I thought I didn’t like hummus until I tried this lighter-than-air version

For the longest time, I didn’t get the point of hummus. I confess I went years of my life knowing it only in the context of half-hearted party food, served alongside shriveled baby carrots and stringy celery sticks. I thought hummus came in a small plastic tub, and that it was as thick as paste and half as flavorful.

Obviously, I was dead wrong.

My life changed when I moved near a phenomenal Brooklyn restaurant called Zaytoons, and I discovered what hummus was supposed to be — creamy, nutty and light. By the time I started making it at home for my family, I had turned into a real fanatic of the stuff. That’s why I was so excited by Jeanie Roland’s delicate, cloud-like version from her new cookbook, “The Perfect Caper Home Cooking.”

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With the same relaxed elegance she brings to her restaurants, The Perfect Caper and Ella’s Food & Drink, Roland imbues her writing with approachable warmth, inviting you to make irresistible dishes like warm brie pastry with rosemary and peppered pears or her Momma’s spaghetti and meatballs.

“Cooking should be comfortable and natural, an expression of your state of mind,” she writes, “not something to be dreaded and feared.” When done right, few things are more comforting or easier to make than good hummus. Roland’s is exceptional — and it’s so much lighter and fluffier than your typical supermarket wallpaper paste.

“You have to overcook the beans,” Roland revealed to Salon Food during a recent Zoom chat. “For this, I was using fresh beans, but you don’t have to. You can get canned beans, but they’re a little bit al dente. If you purée that, you have to add a lot of everything else, so you’re really getting a heavier tasting hummus.”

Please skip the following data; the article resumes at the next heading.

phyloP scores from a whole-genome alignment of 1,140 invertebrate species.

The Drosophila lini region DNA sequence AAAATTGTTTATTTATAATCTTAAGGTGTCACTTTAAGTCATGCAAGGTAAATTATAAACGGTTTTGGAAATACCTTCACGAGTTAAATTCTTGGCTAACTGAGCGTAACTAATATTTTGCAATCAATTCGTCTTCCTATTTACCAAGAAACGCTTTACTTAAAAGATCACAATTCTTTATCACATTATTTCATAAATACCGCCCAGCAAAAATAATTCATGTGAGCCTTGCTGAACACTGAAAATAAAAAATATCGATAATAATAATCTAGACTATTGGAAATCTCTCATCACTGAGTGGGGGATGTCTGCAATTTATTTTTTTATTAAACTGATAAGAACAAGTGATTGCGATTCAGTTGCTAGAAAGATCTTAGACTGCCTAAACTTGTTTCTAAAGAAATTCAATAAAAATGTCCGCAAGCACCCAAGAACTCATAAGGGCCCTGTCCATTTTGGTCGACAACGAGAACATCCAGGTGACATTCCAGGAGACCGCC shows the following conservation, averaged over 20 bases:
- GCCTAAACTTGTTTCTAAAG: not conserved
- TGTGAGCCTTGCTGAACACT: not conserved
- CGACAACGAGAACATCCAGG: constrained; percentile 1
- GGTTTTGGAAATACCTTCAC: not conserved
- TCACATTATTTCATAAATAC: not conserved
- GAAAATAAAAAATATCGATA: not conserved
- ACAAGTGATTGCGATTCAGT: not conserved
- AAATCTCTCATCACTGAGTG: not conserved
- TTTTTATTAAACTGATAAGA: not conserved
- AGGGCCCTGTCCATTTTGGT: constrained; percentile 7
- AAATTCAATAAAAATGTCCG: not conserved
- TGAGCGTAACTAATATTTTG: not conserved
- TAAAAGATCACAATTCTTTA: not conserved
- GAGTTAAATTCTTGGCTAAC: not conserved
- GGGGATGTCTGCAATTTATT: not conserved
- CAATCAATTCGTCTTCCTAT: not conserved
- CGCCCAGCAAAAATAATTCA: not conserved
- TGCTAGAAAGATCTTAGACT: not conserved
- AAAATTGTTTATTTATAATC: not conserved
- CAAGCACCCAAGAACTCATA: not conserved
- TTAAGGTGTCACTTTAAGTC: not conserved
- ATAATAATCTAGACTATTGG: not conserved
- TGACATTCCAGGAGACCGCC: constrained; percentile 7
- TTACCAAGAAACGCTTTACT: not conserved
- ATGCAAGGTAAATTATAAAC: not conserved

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Instead, “when you take the beans, even if you use canned, put them back into the pot,” she said. “Cook them more until they’re overcooked. Now, they’ve absorbed some of that water, and they’re lighter and more airy. I feel that is the secret. With the minimalistic seasoning, you’re letting the beans shine, whatever you’re having it with. The water really is a magic trick on its own, because it adds that lightness and allows you to whip stuff in without being too heavy.”

I’ve reduced some of the quantities from Roland’s original recipe below to suit using canned instead of home-cooked beans. As much as I hate adding an extra step to anything, I would not skip cooking the beans down a little more before you purée them. It makes the final product the texture of whipped cream, except it’s better than whipped cream because it’s hummus.

Don’t even think of putting stuff this anywhere near an unhappy bowl of baby carrots.


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